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Muniya Devi with her two minor granddaughters.

(Photo: Gurvinder Singh/The Quint)

As Doctors Protest in Kolkata, Patients Want the Impasse to End

Patients who have travelled miles for treatment wait for the strike to end in the city’s government hospitals.

Published
India
4 min read

It’s been over four days since doctors in Kolkata’s government hospitals went on strike over the attack on a junior doctor in the city’s Nil Ratan Sarkar (NRS) Medical College and Hospital. While in many of these hospitals doctors continued to give critical services to emergency patients, many who were referred to the city’s medical colleges from surrounding districts and states remain in want of treatment. The Quint visited NRS as well SSKM, two of the city’s top government hospitals, to check on the condition of the patients.

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‘I Hope This Ends Soon, and My Daughter Survives’

Muniya Devi, 45, who has come from Hajipur in Bihar, has been living with her two minor granddaughters in the compound of the SSKM hospital for the past ten days.

Her daughter Sita Devi, 20, was scheduled to undergo a C-Section on 13 May but the cessation of work put her life in danger after she was inadvertently kicked in the abdomen by another patient the previous week.

“The situation is worse. Despite being pregnant and having serious complications in her ovaries, my daughter was put on the same bed as another woman. She accidentally kicked Sita last night and that has resulted in enormous pain. She has been withering in pain but she is yet to be operated upon. The hospital staff also misbehaved with me when I urged them to operate on her. I hope this ends soon and my daughter survives.’’

‘He Needs Immediate Surgery, He Might Not Survive’

Just like Muniya, Jomir Mollah too, is hoping for the crisis to end soon. Mollah, 25, who has come from Murshidabad district can barely eat and talks too little.

He has been suffering from an intestinal ailment and needs surgery immediately. He has been laying outside the Digestive and Liver Department of SSKM, hoping his treatment starts soon.

“We reached NRS hospital a day after the agitation began and were completely unaware about it. He (Jomir) remained unattended in the hospital premises for three days before I brought him here thinking that he would be treated at SSKM. But here too the situation is the same. He needs immediate surgery or he might not survive,” said Jomir’s brother Baidur Mollah, tears welling up in his eyes.

‘Better To Die Here, Than Live Miserably in Pain’

At the NRS patients’ kin waiting room, Pinjura Bibi, 40, was found groaning in pain. She had come from a remote village in Murshidabad for surgery for a tumour in her uterus. She was, however, discharged on Friday, 14 June, by authorities who allegedly cited their helplessness in treating her.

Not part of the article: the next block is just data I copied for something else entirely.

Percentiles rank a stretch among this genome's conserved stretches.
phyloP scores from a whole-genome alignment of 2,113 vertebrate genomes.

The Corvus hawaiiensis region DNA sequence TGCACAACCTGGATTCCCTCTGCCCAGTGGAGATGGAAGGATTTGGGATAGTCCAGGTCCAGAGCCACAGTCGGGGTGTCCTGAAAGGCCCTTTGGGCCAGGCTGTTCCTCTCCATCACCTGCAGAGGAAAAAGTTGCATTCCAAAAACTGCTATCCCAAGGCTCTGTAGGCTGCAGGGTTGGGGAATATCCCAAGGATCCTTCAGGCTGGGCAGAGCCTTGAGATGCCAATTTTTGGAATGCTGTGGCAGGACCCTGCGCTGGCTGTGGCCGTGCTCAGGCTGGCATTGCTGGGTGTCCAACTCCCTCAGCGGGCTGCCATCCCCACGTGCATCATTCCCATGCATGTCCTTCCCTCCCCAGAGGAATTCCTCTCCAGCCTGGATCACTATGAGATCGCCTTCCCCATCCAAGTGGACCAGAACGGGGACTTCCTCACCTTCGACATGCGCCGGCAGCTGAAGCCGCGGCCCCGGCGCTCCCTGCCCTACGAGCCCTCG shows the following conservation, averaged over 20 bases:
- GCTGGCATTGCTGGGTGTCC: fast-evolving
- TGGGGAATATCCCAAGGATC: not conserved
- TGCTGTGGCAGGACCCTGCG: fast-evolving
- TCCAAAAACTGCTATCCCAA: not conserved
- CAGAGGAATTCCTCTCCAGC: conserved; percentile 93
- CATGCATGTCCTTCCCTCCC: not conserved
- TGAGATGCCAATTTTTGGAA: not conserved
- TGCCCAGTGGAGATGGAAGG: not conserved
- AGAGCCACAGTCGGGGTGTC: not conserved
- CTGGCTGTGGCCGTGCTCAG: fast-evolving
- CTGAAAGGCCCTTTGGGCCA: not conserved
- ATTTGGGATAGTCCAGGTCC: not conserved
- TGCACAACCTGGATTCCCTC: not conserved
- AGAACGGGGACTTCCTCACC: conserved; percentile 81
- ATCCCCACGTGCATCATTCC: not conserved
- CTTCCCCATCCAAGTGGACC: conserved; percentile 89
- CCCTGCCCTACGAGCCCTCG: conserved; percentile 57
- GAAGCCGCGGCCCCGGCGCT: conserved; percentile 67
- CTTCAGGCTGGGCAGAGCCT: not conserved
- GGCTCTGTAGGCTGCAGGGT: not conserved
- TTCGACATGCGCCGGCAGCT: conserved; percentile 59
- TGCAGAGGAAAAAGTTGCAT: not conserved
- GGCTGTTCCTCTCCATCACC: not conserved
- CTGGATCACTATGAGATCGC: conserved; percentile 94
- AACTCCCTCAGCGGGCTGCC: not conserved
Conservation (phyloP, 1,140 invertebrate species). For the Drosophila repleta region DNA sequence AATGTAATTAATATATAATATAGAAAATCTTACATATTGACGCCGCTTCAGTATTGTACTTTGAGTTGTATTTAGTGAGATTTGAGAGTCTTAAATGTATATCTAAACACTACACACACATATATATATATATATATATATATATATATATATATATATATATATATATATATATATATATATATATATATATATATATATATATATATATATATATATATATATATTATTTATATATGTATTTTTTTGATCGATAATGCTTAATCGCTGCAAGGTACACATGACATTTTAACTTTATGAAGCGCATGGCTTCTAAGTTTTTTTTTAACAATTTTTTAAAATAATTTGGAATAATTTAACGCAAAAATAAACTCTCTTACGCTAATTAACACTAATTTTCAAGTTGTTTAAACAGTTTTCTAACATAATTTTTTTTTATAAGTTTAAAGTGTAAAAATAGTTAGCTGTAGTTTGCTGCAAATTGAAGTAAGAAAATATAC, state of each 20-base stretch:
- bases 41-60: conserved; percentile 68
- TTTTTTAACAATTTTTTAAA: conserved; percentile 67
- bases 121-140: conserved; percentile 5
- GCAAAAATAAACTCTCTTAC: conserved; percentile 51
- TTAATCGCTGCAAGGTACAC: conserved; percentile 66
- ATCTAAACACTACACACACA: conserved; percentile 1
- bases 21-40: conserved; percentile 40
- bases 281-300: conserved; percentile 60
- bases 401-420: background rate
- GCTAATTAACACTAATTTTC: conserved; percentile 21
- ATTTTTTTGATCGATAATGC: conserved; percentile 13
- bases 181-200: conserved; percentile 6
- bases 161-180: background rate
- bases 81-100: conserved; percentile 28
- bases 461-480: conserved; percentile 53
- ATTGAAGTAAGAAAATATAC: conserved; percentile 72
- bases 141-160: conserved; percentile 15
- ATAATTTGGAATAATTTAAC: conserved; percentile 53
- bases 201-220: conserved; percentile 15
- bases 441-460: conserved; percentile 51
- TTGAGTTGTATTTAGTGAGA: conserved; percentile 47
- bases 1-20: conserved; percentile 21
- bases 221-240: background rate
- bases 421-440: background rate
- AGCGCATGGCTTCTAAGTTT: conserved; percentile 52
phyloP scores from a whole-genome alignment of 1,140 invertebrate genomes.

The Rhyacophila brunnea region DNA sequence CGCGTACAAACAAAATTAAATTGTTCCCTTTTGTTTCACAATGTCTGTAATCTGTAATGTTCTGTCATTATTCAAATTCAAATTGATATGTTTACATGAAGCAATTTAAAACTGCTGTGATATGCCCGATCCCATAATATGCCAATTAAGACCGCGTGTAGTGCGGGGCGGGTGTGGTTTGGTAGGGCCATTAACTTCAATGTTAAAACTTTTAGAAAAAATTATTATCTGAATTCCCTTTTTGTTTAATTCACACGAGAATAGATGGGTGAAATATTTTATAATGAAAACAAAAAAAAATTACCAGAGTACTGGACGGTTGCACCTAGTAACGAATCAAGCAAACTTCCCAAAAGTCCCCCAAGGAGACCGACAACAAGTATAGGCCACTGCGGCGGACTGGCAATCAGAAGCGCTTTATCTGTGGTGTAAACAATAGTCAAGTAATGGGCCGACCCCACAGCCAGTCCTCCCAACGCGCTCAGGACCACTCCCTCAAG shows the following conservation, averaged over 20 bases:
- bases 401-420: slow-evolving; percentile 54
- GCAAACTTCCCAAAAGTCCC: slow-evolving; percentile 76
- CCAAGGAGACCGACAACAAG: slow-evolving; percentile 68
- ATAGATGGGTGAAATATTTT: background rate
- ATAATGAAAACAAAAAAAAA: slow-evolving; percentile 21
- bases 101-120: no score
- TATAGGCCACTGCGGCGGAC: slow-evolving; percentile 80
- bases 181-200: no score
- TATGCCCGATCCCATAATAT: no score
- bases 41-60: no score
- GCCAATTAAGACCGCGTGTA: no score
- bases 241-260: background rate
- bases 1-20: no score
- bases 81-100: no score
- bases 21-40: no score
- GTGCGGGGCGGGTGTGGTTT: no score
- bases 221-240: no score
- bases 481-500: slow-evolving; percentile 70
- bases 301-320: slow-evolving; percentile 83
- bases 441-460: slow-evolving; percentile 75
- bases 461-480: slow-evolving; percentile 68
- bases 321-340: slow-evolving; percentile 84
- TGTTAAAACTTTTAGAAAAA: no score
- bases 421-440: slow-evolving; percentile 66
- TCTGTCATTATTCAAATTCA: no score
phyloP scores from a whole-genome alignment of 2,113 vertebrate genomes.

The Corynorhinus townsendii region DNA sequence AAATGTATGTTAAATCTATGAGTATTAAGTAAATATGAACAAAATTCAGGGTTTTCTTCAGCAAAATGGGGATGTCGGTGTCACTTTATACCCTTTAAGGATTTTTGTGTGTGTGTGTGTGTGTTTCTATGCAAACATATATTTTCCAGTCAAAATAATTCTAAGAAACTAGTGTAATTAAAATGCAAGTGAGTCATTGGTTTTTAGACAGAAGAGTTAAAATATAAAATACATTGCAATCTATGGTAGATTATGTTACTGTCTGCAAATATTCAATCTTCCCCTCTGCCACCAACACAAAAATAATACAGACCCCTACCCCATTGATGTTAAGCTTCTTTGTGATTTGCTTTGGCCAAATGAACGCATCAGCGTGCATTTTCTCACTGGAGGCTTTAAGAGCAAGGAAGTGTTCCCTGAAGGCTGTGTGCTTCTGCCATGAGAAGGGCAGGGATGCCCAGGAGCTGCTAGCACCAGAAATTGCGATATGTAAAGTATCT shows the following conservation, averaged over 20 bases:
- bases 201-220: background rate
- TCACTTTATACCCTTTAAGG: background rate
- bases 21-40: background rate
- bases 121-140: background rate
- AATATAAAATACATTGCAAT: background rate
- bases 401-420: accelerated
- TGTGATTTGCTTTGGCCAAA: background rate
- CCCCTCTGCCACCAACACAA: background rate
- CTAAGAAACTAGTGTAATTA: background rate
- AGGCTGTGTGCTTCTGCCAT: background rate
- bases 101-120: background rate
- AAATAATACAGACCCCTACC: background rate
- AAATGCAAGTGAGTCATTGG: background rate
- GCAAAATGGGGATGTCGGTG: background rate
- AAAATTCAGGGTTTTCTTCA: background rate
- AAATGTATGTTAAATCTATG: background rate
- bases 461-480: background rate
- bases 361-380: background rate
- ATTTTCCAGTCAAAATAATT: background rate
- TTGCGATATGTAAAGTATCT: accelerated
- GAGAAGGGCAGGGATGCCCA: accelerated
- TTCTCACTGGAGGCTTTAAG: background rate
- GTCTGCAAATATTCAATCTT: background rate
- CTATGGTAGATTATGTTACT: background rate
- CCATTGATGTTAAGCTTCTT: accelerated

“I was admitted here on 26 May after being referred from Berhampore in critical condition. The surgery was fixed for Wednesday, 12 June, but I have been released by the authorities. But I will not go. It’s better to die here than to live miserably in unbearable pain.”

‘No Money to Return Home’

Madhu Das, 55, who had come from New Coochbehar for his sister, Renu Bala Das’s treatment, who is suffering from a kidney ailment, says he now has no money to go back home.

“We had to change four trains and travel in unreserved coaches to bring her to the city because of heavy rush in the trains. The ticket examiners forced us to de-board from reserved coaches and also threatened to put us in jail, even when I showed them the medical prescriptions of my sister. We have been here since last Tuesday. We are surviving on puffed rice and sattu which is also getting exhausted. I will wait for a day or two before deciding to return but I have no money left to make the return trip. I have been spending around Rs 225 every day to stay in the night shelter inside the hospital with my sister and a relative, and also incurring expenses of food and other items.”

‘Request Doctors to Let Emergency Services Run Freely’

Ajay Kumar Nandy, 67, a resident of Kolkata, accused the hospital staff at NRSMCH of misbehaving with him when he went to be treated for a leg injury.

“They misbehaved with me and were quite rude but softened their attitude when I complained to the senior hospital officials. I sincerely request the doctors to allow emergency services to run freely as only people who are serious are brought in to these units.”

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